In the view of my delegation, Bethlehem 20O0 is a noble project of peace. The planned commemoration of the two thousandth anniversary of the birth of the prophet Jesus, coinciding with the onset of the third millennium, deserves wide support. Bethlehem is one of the most historic and religiously significant sites on Earth, revered by the followers of great religions. As the birthplace of the great prophet, there can be no substitute for Bethlehem as the centre for this monumental event. There can be no better place than this Palestinian city, which has shone as a symbol of hope and peace for all peoples around the world to usher in the new millennium with greater hopes for peace, tolerance and justice for future generations of mankind.
My delegation fully supports the initiative by the Palestinian National Authority to honour the legacy of the prophet Jesus by celebrating his birth in Bethlehem. We firmly believe that the Bethlehem 2000 project should be a great event, a reminder to the international community of the message of peace and justice among mankind brought to us by the prophet Jesus and the other great prophets before and after him, including the prophet Mohammed. The commemorative event, which will stretch over a period of 16 months beginning at Christmas 1999, will focus on enduring religious precepts as well as broad, universal human values. We commend President Yasser Arafat for his leadership in the planning and preparation for the event.
The roots of every culture and civilization are indeed intertwined. This has been manifested in the arts, in the sciences and in philosophy; and if there exists today any misunderstanding and mistrust between cultures and beliefs, the Bethlehem 2000 project will provide the opportunity for everyone concerned to come together in a cross-cultural international effort to place things in the correct perspective. It is also an occasion to rebuild and reinforce bridges of trust, mutual understanding and mutually beneficial friendship and cooperation between peoples of various religions, cultures and nationalities, not just among those who are directly involved in the project, but also among the 2 million who are expected to visit Bethlehem to celebrate this historic occasion. We believe that this project will be one of those notable endeavours that will enable the international community to come together to face common challenges in the next millennium.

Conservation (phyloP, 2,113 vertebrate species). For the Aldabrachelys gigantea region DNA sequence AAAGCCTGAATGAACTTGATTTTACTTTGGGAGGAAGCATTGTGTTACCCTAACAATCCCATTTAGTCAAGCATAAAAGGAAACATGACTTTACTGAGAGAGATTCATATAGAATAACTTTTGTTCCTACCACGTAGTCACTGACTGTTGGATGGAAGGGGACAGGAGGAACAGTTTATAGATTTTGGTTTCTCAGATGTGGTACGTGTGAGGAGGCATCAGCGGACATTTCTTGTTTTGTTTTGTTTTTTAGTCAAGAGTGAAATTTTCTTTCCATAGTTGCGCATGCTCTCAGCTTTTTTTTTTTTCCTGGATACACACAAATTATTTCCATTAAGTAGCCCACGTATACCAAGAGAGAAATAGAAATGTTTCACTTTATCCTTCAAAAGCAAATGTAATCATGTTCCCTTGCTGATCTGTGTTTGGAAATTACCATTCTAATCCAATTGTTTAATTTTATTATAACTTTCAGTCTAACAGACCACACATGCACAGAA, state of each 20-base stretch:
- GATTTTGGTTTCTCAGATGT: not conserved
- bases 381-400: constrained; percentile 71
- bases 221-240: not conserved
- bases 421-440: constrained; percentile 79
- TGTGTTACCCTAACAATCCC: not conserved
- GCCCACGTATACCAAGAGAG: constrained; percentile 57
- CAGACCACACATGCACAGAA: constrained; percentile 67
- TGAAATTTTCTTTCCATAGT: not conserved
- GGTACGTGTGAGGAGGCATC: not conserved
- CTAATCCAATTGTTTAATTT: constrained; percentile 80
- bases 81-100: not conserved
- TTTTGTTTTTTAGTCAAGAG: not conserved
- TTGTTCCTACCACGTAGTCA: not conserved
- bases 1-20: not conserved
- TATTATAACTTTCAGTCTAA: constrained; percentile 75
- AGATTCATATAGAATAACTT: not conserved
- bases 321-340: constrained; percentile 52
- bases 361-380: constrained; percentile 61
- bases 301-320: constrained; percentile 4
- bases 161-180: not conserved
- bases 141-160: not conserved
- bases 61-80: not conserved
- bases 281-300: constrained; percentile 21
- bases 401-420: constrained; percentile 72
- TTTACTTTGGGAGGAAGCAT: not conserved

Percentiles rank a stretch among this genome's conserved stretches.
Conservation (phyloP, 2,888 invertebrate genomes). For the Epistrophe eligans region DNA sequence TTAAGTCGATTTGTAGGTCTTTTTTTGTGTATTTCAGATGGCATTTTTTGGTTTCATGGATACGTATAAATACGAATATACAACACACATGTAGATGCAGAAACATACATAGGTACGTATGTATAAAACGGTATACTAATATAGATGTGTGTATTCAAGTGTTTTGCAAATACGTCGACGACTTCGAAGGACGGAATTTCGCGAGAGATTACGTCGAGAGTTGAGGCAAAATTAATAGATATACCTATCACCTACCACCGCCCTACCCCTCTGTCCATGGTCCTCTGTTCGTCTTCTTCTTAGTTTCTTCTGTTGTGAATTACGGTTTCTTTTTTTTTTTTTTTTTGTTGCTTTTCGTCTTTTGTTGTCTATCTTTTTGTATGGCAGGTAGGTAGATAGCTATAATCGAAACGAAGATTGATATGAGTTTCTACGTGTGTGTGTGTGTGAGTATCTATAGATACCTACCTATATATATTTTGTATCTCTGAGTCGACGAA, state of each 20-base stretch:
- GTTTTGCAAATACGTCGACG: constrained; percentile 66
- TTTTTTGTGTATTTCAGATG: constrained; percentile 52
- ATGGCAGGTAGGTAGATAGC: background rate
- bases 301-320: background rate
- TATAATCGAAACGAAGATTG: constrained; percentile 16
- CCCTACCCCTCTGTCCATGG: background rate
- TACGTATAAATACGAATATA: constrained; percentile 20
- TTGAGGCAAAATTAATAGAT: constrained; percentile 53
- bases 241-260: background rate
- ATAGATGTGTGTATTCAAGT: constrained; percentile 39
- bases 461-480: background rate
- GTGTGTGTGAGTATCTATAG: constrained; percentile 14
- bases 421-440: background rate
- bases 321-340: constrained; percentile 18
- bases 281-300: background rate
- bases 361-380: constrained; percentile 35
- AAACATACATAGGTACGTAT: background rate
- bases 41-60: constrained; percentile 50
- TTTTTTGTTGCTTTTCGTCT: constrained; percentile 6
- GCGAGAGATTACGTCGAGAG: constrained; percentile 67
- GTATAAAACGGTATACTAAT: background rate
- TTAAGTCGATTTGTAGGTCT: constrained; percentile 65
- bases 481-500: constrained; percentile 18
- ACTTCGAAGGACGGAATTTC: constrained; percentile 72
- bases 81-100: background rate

The Bethlehem 2000 project will underscore the need to restore justice and dignity to the people of Palestine, whose ongoing struggle for peace has endured over time despite the odds against them. Therefore, it is hoped that the project will help further spur the international community to push forward with renewed vigour the realization of the shared hopes for peace in the region. It is the duty of the international community to continue to put the question of Palestine in its correct perspective. The process by which the rights of the Palestinian people are to be realized, in particular the rights to self-determination, national sovereignty and independence, must be fully respected.
My delegation is happy to note that the necessary groundwork for the event has begun and that support has already been extended by various Governments and international agencies in this regard. We hope that all relevant actors will join in the efforts to ensure the success of the project. Malaysia, for its part, will lend the necessary support and assistance.
My delegation has co-sponsored the draft resolution submitted under this agenda item, as contained in document A/53/L.37. We hope it will have the unanimous support of the Assembly. The support of the international community for this initiative will be a great message of peace, not only to the people of Palestine and others in the region but also to the world at large.
Mr. Farhâdi (Afghanistan) (interpretation from French): The celebration of the birth of Jesus Christ will be important not only for Christians, but also for all humanity as a whole, given the message of peace and love which will spread throughout the world.
The Islamic nations, including Afghanistan, have deep respect for this occasion, which commemorates an event blessed by God the Creator. That is the teaching of the Holy Koran, whose sura 19 is entitled "Maryam"–Mary, the mother of Jesus.
I am grateful to the Chairman of the Committee on the Exercise of the Inalienable Rights of the Palestinian People, Ambassador Ka of Senegal, for quoting from that sura, in which Jesus says:
In another sura, the Muslims express their faith in this way:
As Muslims, we believe that Jesus represents an infinitely important milestone in this continuum of divine revelations. He is the messenger of the One God, as were Noah, Abraham and Moses. The miraculous birth of Jesus and his teachings are signs of divine grace. That is what the Holy Koran, revealed by God to the last of his messengers, teaches us in several passages.
The more than 1 billion Muslims worldwide belong to the faith of Abraham, the spiritual father of all believers. Muslims believe that the teachings of Jesus, like the teachings of the Prophet of Islam, are based on the same revelation as was given to Abraham and Moses.
Accordingly, we invite all nations of the world–out of spiritual solidarity with the many followers of the line of Abraham, who constitute a large part of the human race–to view Bethlehem 2000 as a commemorative occasion that is a source of great hope. It is thus quite clear that citizens of all nationalities must have free access to all of the holy places in Bethlehem.